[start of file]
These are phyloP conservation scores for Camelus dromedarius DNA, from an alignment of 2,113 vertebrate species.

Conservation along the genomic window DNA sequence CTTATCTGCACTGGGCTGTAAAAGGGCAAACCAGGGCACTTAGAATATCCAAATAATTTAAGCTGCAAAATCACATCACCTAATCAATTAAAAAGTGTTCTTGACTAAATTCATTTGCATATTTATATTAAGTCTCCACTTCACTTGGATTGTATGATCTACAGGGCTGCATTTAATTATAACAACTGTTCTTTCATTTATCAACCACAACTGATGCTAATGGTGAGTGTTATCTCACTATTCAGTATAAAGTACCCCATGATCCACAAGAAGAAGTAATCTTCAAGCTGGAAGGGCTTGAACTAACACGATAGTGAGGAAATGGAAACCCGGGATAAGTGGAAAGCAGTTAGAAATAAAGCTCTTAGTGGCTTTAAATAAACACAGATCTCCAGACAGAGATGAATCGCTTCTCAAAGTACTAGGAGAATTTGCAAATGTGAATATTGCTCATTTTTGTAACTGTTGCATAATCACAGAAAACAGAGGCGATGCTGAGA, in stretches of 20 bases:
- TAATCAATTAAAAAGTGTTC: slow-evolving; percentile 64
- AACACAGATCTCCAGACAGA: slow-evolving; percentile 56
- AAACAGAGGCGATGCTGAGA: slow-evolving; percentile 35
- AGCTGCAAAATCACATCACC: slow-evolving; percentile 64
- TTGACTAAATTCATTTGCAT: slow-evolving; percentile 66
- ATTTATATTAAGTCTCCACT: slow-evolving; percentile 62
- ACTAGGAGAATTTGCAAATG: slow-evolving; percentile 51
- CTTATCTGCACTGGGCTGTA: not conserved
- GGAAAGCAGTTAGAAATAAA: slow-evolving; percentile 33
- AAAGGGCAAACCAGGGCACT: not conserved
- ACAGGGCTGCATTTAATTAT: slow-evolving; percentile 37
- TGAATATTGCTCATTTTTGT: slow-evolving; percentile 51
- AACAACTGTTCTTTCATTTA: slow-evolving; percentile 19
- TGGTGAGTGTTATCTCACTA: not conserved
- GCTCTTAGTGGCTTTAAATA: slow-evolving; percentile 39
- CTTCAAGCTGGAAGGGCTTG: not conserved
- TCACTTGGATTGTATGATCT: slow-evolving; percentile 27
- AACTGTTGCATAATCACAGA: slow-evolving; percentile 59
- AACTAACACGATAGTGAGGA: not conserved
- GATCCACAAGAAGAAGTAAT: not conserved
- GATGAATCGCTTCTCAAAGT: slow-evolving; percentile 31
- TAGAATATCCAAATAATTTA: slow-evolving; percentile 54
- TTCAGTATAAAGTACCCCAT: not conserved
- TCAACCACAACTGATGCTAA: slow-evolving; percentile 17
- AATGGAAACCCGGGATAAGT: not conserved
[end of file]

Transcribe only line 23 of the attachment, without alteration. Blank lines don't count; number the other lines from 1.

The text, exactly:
- GATGAATCGCTTCTCAAAGT: slow-evolving; percentile 31